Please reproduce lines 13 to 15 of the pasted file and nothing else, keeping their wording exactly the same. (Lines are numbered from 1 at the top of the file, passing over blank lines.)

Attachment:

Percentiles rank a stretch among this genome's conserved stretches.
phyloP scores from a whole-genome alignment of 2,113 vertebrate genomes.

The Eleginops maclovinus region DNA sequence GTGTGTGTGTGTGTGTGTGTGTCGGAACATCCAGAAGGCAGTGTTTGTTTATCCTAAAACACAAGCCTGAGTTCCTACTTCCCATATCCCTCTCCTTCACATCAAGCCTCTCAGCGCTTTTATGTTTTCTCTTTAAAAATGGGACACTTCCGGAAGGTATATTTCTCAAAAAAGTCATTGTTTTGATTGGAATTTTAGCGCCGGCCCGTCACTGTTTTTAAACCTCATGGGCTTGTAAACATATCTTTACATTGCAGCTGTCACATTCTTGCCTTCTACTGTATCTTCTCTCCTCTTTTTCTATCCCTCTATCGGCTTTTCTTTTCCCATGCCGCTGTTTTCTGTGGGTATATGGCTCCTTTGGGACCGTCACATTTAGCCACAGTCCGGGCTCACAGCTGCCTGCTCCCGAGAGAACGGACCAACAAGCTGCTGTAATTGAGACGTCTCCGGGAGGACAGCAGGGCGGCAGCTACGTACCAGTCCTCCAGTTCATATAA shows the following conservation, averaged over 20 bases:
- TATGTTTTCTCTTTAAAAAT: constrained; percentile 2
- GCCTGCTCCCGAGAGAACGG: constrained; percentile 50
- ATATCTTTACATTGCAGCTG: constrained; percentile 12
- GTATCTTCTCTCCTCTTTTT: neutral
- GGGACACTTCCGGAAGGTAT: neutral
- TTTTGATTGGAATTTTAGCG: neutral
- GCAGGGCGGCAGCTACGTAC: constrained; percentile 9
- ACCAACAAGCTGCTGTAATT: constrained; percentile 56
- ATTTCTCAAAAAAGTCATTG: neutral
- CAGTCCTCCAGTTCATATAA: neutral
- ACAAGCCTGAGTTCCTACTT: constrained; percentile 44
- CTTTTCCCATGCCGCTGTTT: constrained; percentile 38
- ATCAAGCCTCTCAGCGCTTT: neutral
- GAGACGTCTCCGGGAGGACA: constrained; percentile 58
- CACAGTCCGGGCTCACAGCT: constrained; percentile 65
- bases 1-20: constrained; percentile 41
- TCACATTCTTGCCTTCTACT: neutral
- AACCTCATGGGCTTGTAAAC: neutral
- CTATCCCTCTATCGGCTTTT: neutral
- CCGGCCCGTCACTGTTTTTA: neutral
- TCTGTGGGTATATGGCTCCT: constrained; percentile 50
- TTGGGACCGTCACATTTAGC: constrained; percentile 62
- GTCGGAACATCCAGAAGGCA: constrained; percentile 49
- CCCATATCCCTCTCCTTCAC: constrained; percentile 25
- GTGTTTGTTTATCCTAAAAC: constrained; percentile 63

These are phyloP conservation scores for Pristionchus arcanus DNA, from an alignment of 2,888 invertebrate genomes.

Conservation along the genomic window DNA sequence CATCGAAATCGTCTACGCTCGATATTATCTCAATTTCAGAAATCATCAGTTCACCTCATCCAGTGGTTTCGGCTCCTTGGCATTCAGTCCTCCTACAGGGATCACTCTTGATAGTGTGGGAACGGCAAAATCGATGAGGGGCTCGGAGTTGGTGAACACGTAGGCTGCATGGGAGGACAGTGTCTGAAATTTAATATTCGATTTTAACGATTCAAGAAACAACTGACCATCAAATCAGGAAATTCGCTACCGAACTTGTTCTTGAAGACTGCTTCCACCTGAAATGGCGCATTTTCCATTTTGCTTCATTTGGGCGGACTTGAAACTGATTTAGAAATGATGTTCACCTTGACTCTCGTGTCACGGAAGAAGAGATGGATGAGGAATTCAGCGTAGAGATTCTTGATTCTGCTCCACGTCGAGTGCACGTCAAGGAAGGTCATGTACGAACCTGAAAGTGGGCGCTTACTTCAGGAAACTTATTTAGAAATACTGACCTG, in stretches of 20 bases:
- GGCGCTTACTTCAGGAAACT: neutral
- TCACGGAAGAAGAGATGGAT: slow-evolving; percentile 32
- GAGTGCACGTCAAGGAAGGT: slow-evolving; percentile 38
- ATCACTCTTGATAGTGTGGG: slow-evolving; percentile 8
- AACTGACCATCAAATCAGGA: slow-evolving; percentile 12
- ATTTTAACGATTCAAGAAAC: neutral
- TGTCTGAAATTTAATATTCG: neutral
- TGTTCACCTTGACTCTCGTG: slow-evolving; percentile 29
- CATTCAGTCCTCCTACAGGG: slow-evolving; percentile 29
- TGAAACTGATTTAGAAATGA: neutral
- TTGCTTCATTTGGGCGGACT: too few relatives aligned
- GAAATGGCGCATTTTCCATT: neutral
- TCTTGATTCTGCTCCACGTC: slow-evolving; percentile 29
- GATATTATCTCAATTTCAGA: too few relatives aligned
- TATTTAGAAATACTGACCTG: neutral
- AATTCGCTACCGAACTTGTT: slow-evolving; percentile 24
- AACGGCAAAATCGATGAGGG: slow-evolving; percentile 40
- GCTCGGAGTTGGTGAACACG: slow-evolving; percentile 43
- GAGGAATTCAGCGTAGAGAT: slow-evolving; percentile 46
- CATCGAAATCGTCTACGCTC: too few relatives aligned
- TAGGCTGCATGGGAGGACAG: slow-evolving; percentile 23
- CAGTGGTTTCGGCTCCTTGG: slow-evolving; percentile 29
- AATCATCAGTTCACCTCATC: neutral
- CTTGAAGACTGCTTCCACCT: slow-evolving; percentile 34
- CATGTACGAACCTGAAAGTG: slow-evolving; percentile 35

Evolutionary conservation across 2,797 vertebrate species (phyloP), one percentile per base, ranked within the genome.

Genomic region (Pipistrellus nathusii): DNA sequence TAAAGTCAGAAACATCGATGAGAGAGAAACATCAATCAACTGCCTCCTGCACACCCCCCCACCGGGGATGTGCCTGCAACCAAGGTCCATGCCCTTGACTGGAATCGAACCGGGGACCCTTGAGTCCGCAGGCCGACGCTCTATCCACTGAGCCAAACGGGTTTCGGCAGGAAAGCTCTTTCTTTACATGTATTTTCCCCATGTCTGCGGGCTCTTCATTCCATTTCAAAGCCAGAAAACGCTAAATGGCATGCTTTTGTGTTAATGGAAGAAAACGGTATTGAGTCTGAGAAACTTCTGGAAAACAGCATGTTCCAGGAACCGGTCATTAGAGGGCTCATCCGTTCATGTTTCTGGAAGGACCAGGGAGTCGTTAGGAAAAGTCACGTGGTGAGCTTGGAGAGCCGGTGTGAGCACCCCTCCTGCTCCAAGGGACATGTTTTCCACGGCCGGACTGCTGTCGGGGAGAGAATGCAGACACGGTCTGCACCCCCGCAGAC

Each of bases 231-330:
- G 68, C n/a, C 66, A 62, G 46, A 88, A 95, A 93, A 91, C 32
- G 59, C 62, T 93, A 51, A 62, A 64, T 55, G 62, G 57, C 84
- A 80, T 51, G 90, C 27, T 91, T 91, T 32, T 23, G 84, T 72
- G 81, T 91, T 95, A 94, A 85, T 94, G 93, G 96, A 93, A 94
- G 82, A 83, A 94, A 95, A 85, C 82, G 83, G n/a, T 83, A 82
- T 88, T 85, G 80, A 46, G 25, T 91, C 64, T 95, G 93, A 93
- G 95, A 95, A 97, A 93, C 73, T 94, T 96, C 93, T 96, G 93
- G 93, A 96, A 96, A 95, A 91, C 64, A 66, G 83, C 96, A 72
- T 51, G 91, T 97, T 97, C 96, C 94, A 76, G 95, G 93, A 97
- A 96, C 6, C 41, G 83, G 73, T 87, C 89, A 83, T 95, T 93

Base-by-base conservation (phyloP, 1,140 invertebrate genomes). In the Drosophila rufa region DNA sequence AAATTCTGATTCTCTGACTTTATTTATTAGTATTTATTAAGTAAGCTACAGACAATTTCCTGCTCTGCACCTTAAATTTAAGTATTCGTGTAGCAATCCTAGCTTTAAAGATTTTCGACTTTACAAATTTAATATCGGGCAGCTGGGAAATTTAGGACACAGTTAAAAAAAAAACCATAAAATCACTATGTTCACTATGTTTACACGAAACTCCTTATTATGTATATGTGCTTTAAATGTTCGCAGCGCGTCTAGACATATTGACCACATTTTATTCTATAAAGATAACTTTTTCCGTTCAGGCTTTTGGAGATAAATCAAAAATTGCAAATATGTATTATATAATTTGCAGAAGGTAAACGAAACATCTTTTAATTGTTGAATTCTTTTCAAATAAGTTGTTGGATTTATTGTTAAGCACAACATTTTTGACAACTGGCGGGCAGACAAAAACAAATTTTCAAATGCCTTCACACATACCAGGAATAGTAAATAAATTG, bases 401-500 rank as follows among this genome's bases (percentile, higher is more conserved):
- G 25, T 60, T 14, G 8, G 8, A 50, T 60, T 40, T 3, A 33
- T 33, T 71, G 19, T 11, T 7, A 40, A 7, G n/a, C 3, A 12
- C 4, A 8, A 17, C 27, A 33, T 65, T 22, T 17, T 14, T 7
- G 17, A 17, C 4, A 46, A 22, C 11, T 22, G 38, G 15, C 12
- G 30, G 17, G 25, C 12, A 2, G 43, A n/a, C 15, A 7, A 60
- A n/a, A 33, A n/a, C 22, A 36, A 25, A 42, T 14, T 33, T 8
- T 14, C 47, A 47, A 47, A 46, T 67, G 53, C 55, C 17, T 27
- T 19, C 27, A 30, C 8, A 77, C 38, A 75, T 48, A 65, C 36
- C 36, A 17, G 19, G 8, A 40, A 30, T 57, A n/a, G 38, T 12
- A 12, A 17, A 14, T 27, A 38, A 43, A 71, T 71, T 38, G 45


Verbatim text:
- CAGTCCTCCAGTTCATATAA: neutral
- ACAAGCCTGAGTTCCTACTT: constrained; percentile 44
- CTTTTCCCATGCCGCTGTTT: constrained; percentile 38